Caliber to MM Conversion Chart for All Cartridges

Many shooters are confused because there are two different systems for measuring the bore diameter for a cartridge: (1) the caliber system measuring the diameter of the bore of the barrel in inches, and (2) the same measurement, but in millimeters. This page will explain the problem as clearly as possible.

The manufacturers of ammunition have done us no favors in making this easy to understand, but I’ve put together this handy resource so you can quickly see the equivalent naming conventions between mm and inches (caliber).


Rifle Cartridge Caliber to Metric Conversion Table

Rifle Caliber NameCommon Metric NameBullet Diameter
.174.5mm.172″ (4.32mm)
.2045.2mm.204″ (5.2mm)
.2235.56mm.224″ (5.7mm)
.22 (lr)5.6mm.223″ (5.66mm)
.22 (not lr)5.6mm.224″ (5.7mm)
.2436mm.243″ (6.17mm)
.2576.53mm.257″ (6.53mm)
.2606.5mm.264″ (6.71mm)
.2706.8mm.277″ (7.04mm)
.2807mm.284″ (7.21mm)
.307.62mm.308″ (7.82mm)
.3258mm3.23″ (8.2mm)
.338.6mm.338″ (8.59mm)
.3669.3mm.366″ (9.3mm)
.3759.5mm.375″ (9.53mm)
.41610.6mm.416″ (10.57mm)
.5013mm.51″ (12.95mm)

If you’re like me, looking at the table above starts to make your head spin. There are some things in that table that just don’t seem right. That’s because the naming conventions for many of the most popular cartridges bend the rules of measuring in order to come up with a nice sounding name.

For example, the good old .308 Winchester is so named because the bullet is .308″ in diameter. Converted to metric, that’s 7.82mm, but most people would refer to it as a 7.62 because of its military distinction. The difference is that one measurement is the distance between the grooves (the cut out portions of the rifling in the barrel, and another measurement uses the measurement to the lands (the raised portion of the rifling). To make matters worse, the .308 is commonly referred to as a .30 caliber cartridge, which isn’t actually correct at all.

As you can see, the naming conventions of cartridges is complicated because ammo manufacturers like using clean, even numbers and to ignore the actual measurements.

Because the table above has to make some generalizations about particular cartridges, I’ve included the table below which lists each rifle cartridge separately so you can see the specific bullet diameter in inches and its exact metric conversion.

Common Handgun Calibers Converted to MM and Inches

Handgun CartridgeBullet Diameter in InchesBullet Diameter in MM
.22 LR.223″5.66mm
.357 Magnum.357″9.1mm
.380 ACP.355″9mm
.38 Special.357″9.1mm
.40 S&W.40″10mm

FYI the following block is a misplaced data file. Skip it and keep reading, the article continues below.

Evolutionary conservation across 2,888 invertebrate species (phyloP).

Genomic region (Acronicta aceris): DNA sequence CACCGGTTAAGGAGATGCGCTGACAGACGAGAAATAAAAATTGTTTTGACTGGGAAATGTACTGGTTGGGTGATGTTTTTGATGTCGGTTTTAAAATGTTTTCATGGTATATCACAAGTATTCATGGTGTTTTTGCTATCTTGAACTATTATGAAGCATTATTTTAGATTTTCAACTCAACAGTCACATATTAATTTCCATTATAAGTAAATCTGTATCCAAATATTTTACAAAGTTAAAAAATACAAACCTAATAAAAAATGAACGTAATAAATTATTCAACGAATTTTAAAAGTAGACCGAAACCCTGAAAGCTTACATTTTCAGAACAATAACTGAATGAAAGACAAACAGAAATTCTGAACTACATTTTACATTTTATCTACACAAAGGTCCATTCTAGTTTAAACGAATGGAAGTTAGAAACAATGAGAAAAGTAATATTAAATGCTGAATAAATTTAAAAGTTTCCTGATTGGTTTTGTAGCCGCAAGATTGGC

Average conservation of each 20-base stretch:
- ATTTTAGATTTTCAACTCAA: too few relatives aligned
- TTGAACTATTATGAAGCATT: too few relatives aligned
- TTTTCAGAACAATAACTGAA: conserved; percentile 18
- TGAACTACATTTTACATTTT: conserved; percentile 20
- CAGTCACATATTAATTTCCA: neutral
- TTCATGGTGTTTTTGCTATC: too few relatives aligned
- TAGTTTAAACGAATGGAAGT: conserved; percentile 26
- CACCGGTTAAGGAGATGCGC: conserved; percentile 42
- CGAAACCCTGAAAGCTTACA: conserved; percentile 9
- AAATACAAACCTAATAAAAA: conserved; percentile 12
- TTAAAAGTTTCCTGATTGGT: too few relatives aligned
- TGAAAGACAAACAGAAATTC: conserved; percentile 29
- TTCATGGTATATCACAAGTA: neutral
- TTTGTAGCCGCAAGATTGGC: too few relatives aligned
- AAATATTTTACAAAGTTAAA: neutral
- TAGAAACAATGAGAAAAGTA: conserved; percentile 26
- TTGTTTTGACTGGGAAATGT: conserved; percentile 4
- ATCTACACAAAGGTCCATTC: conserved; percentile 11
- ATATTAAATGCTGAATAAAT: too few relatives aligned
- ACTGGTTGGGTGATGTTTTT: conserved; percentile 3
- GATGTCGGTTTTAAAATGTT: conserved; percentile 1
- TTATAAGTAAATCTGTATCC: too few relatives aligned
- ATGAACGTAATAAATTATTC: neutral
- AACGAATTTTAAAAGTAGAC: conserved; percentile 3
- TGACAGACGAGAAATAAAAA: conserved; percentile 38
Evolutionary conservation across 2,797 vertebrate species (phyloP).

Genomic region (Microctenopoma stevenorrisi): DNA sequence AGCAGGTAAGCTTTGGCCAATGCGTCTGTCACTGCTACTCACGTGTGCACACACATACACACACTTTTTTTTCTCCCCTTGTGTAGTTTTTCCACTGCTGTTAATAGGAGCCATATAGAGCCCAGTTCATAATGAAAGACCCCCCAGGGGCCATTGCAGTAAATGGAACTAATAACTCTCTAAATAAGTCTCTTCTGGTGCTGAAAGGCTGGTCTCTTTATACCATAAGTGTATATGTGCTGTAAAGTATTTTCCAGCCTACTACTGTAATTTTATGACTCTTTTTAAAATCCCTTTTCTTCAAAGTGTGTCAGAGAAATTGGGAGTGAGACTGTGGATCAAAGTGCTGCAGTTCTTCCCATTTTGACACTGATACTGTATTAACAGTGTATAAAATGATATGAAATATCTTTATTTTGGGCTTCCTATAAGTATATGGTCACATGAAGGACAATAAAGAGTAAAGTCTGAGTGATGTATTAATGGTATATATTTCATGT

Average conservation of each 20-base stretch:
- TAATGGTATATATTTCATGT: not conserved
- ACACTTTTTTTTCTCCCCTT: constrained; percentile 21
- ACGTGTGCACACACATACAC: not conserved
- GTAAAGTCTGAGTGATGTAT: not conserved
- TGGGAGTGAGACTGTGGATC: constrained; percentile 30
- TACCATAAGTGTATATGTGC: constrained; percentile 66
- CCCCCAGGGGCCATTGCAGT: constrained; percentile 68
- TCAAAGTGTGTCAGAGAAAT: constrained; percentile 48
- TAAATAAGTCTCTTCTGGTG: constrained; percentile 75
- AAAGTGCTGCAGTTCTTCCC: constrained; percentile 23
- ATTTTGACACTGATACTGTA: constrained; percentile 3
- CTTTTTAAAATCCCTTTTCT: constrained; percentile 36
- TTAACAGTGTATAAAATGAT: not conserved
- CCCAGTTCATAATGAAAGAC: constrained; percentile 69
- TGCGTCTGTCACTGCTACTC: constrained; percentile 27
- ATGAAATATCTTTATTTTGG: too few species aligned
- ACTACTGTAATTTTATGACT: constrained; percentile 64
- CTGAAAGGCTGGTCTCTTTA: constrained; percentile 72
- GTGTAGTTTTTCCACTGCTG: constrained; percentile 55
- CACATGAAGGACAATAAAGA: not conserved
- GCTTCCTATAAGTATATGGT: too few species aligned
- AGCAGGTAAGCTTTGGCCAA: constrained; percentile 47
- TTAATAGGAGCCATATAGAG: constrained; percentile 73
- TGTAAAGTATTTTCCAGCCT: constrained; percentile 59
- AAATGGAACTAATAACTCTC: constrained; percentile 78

.44 Magnum.429″10.9mm
.45 ACP.452″11.5mm
.50 AE.50″12.7mm

Fortunately, understanding the conversions between metric and imperial for handgun calibers is quite a bit easier because there are far fewer common pistol cartridges than there are rifle cartridges.

For the most part, handgun calibers are either 9, 10, 11, or 12mm.


List of Rifle Cartridges and Their Bullet Diameters in Inches and MM

CartridgeCaliberBullet Frontal Area (in2)Avg Muzzle Energy (ft-lbs)
.17 Hornet0.1720.023622
.17 WSM0.1720.023398
.17 HMR0.1720.023240
.204 Ruger0.2040.0331,325
.220 Swift0.2240.0391,766
.224 Valkyrie0.2240.0391,519
.22 Nosler0.2240.0391,613
.22 Creedmoor0.2240.0391,769
.22 WMR0.2240.039276
.223 / 5.560.2240.0391,499
.22 Hornet0.2240.039680
.222 Remington0.2240.0391,165
.243 Winchester0.2430.0461,958
6mm BR0.2430.0461,712
.240 Weatherby Magnum0.2430.0462,099
6mm Remington0.2430.0461,953
6mm Creedmoor0.2430.0462,125
.25-06 Remington0.2570.0522,201
.257 Weatherby Magnum0.2570.0522,675
6.5 Creedmoor0.2640.0552,231
6.5 PRC0.2640.0552,780
.260 Remington0.2640.0552,273
6.5-300 Weatherby Mag0.2640.0553,395
.26 Nosler0.2640.0553,125
6.5-284 Norma Match0.2640.0552,462
6.5 x 55 Swedish Mauser0.2640.0551,983
.264 Winchester Magnum0.2640.0552,766
6.5 Weatherby RPM0.2640.0553,098
6.5 Grendel0.2640.0551,447
.270 Winchester0.2770.0602,862
.270 WSM0.2770.0603,072
.270 Weatherby Magnum0.2770.0603,176
6.8 Western0.2770.0603,011
6.8 Remington SPC0.2770.0601,624
.27 Nosler0.2770.0603,513
7mm-08 Remington0.2840.0632,528
7mm Rem Mag0.2840.0633,122
.28 Nosler0.2840.0633,678
.280 Ackley Improved0.2840.0632,912
.280 Remington0.2840.0632,873
7mm Weatherby Magnum0.2840.0633,482
7 SAUM0.2840.0633,004
7 STW0.2840.0633,458
7mm Mauser0.2840.0632,330
7 WSM0.2840.0633,255
.308 Winchester0.3080.0752,784
.300 Winchester Magnum0.3080.0753,827
.30-06 Springfield0.3080.0753,179
.300 WSM0.3080.0753,718
.300 Weatherby Magnum0.3080.0754,092
.300 PRC0.3080.0754,246
.300 RUM0.3080.0754,135
.30-30 Winchester0.3080.0751,942
.300 Blackout0.3080.075998
7.62 x 39mm0.3080.0751,608
.30 Nosler0.3080.0754,111
.300 Ruger (RCM)0.3080.0752,948
.30-378 Weatherby Mag0.3080.0754,666
.325 WSM0.3230.0823,596
.338 Win Mag0.3380.0904,164
.338 Lapua Magnum0.3380.0904,851
.338 Federal0.3380.0903,340
.340 Weatherby Magnum0.3380.0904,674
.33 Nosler0.3380.0904,799
.338-378 Weatherby Mag0.3380.0905,035
.338 RUM0.3380.0904,694
.350 Legend0.3570.1001,907
.35 Whelen0.3580.1013,932
9.3 x 62mm Mauser0.3660.1054,017
.375 H&H0.3750.1104,560
.375 Ruger0.3750.1104,780
.378 Weatherby Magnum0.3750.1106,004
.416 Ruger0.4160.1365,498
.416 Remington Magnum0.4160.1365,123
.416 Rigby0.4160.1365,166
.444 Marlin0.4290.1453,067
.450 Bushmaster0.4520.1602,810
.45-70 Govt0.4580.1653,138
.458 Win Mag0.4580.1655,063
.50 BMG0.510.20412,600